photo of "Woodstock" by Burk Uzzle
Burk Uzzle

Burk Uzzle remembers taking pictures at the bus station when he was just a teenager living in eastern North Carolina. In high school, he worked part-time as a photographer for the News & Observer and eventually became the youngest photographer hired by LIFE magazine. Throughout the years, Uzzle captured iconic images of Martin Luther King Jr. and Woodstock, and his archive now spans six decades and prominently features images of his Southern roots.

photo of Lake Street Dive
Danny Clinch

The Brooklyn quartet Lake Street Dive met as students at the New England Conservatory of Music, but the group's musical roots date back decades to the vintage sounds of Motown and The Beatles. The band members channel their jazz training through soul pop arrangements to create a harmonious mix of influences on their latest album, "Side Pony."

Orson Welles directed, produced, co-authored, and starred in 'Citizen Kane,' considered by many as the greatest film ever made.
Public Domain / Wikimedia Commons

The 1941 film Citizen Kane is considered by many to be one of the best films of all time. Its daring subject matter, bold visuals, and unique style made Orson Welles a household name.

Fire Pink Trio recently released their first album, "Poetry in Motion."
Melanie Hatton / Firepinktrio.com

The classical music group Fire Pink Trio gets its name from the vibrant mountain wildflower that grows throughout North America.

They bring the same energy and creative force to their work, from the classics of Brahms to the contemporary pieces of North Carolina composer Dan Locklair. And their experience as educators allows them to pass on the sound to the next generation of classical musicians. The trio released a debut album last month: Poetry in Motion: Music for Flute, Viola, and Harp. 

Beaufort, NC
3.26 via Creative Commons/Flickr

Courtesy of the N.C. Department of Cultural Resources, here are eight ideas for the long weekend:

Photo of Backup Singer Lisa Fischer on stage with The Rolling Stones
flickr/ aka Francois aka Mister Pink

Lisa Fischer has made a career singing backup vocals for artists from Mick Jagger and Luther Vandross to Dolly Parton and the Nine Inch Nails. She sang this solo rendition of "Breath of Heaven" live on The State of Things:

Photo of Backup Singer Lisa Fischer on stage with The Rolling Stones
flickr/ aka Francois aka Mister Pink

    

Lisa Fischer is one of the most in-demand vocalists in the music industry, but she rarely takes center stage.

North Carolina Museum of Art

Mexican-American and Latino printmaking has strong roots in political activism. In the sixties, printmaking was used primarily to make posters, graphics and cartoons that would convey political messages and assist with community organizing. 

I really love the story that's been in the news for a day or so about the painting, "Portrait of Madame X Dressed For the Matinee." A Winston-Salem woman, Charlotte Hanes, and some anonymous donors, gifted the painting to the NC Museum of Art. It's a major addition to the museum's collection.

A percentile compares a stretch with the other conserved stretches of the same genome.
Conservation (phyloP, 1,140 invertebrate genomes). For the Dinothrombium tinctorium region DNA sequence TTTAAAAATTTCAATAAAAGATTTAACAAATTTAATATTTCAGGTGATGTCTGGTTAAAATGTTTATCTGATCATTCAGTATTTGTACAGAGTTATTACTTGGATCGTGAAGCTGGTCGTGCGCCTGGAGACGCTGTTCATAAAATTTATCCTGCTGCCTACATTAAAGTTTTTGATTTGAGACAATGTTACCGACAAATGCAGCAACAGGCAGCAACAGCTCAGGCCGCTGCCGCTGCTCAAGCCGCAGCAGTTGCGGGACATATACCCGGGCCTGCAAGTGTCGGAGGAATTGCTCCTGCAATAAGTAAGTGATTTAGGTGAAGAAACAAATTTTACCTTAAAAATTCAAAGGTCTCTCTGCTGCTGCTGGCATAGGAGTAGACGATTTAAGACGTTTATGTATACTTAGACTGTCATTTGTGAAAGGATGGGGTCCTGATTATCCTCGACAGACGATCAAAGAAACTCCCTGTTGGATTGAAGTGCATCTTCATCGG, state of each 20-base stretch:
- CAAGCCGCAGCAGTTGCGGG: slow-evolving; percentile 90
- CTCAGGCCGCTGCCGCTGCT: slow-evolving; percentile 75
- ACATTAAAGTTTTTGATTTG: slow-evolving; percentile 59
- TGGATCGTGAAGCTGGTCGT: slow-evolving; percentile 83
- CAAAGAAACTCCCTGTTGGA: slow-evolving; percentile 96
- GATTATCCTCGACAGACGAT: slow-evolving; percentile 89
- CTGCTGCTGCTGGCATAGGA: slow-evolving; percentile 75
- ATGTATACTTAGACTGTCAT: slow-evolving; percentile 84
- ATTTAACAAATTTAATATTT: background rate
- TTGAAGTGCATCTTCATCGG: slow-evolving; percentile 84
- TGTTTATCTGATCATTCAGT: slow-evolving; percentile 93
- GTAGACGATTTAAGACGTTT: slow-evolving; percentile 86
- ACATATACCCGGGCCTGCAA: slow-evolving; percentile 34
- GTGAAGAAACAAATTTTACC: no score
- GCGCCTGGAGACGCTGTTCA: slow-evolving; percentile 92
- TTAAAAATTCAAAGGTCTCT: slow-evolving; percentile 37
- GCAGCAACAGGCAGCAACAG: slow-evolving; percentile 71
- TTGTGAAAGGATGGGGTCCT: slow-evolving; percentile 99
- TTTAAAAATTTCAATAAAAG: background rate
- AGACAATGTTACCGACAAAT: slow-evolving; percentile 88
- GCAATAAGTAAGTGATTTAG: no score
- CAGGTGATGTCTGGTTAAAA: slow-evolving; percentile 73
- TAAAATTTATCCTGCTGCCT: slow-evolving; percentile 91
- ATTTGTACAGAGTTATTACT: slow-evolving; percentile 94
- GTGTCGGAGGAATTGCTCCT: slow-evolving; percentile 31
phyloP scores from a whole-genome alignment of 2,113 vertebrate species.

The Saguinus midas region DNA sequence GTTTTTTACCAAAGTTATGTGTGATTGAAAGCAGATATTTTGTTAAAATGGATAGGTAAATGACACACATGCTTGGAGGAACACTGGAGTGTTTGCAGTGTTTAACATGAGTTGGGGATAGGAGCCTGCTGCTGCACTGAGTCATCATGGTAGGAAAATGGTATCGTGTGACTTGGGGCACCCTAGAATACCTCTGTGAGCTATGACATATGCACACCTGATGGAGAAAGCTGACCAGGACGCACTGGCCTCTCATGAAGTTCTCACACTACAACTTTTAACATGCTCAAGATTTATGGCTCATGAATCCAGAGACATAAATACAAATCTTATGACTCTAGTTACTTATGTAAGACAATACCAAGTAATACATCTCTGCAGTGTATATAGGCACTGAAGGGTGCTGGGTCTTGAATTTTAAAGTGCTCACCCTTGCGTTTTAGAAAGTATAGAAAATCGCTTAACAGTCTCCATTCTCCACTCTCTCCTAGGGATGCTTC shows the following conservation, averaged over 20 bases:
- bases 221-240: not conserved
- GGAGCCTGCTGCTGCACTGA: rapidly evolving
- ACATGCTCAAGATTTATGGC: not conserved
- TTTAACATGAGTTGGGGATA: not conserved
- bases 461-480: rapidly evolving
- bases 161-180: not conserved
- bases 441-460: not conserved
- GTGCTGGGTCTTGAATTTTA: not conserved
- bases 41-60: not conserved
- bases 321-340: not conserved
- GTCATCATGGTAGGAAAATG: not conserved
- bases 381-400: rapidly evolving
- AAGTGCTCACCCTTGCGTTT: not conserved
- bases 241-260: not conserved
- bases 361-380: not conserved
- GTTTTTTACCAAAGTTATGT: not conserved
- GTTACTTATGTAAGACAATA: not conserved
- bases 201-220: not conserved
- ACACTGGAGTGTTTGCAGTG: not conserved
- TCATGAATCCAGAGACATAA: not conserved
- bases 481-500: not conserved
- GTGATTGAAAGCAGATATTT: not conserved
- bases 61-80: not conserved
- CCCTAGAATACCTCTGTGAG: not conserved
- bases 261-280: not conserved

The picture is lovely, of course. Mary Cassatt painted the work at what would become important time in her career. But what captures my imagination is not the significance of the painting to the art world, but what the subject is wearing.

Edvard Munch

Dec 13, 2012
The Scream
www.moma.org

Edvard Munch’s most famous painting is “The Scream.” It depicts a skeletal figure holding his hands against his face in horror. This image has been reproduced and parodied the world over. But Edvard Munch's life and other works are largely unknown to the general public.

It's no secret that there's a lack of compelling roles for women in Hollywood. Often, they are confined to adoring secretaries or sex objects, but in the noir films of the 1940s and ‘50s, the femme fatale uses her cunning and sex appeal to get the better of men.

El Anatsui
NCMA

A new exhibit at the North Carolina Museum of Art offers visitors an unprecedented chance to follow the 40 year career of one of Africa’s most celebrated contemporary artists.

Rembrandt at Museum of Art

Oct 28, 2011
''Self-portrait'' by Rembrandt
NC Museum of Art

Rembrandt. We know the name, but do we know the work? A new exhibition is at the North Carolina Museum of Art in Raleigh, with a special free preview day today. “Rembrandt in America” highlights both the authentic and inauthentic Rembrandt paintings side by side.

30 Americans at NCMA

May 27, 2011
Hank Willis Thomas, ''Branded Head,'' 2003
Rubell Family Collection, Miami.

  The North Carolina Museum of Art continues to celebrate an exhibit where at least three generations of African American artists boldly explore history, culture and pop culture.  The “30 Americans” exhibit is said to be the largest contemporary African American art exhibit in the country.  All of the pieces in the show come from the Rubell Family of Miami who established their collection in the mid-1960s.  

Rockwell, `The Problem We All Live With,` 1963, oil on canvas, 36 x 58in., Illustration for Look, Jan. 14, 1964
Norman Rockwell Museum Collection, NRM. 1975.1, Licensed by Norman Rockwell Licensing, Niles, Ill.

American Chronicles – The Art of Norman Rockwell is currently on display at the North Carolina Museum of Art.  It has traveled the country since last Spring.  The exhibit includes some 40 original oil paintings – chronicling six decades of Rockwell’s work – and a complete set of more than 300 Saturday Evening Post covers.  Rockwell was meticulous in creating scenes of American life – whimsical and idyllic.  During the latter part of his life – he took his work out of New England and captured what was transforming the south – the Civil Rights movement.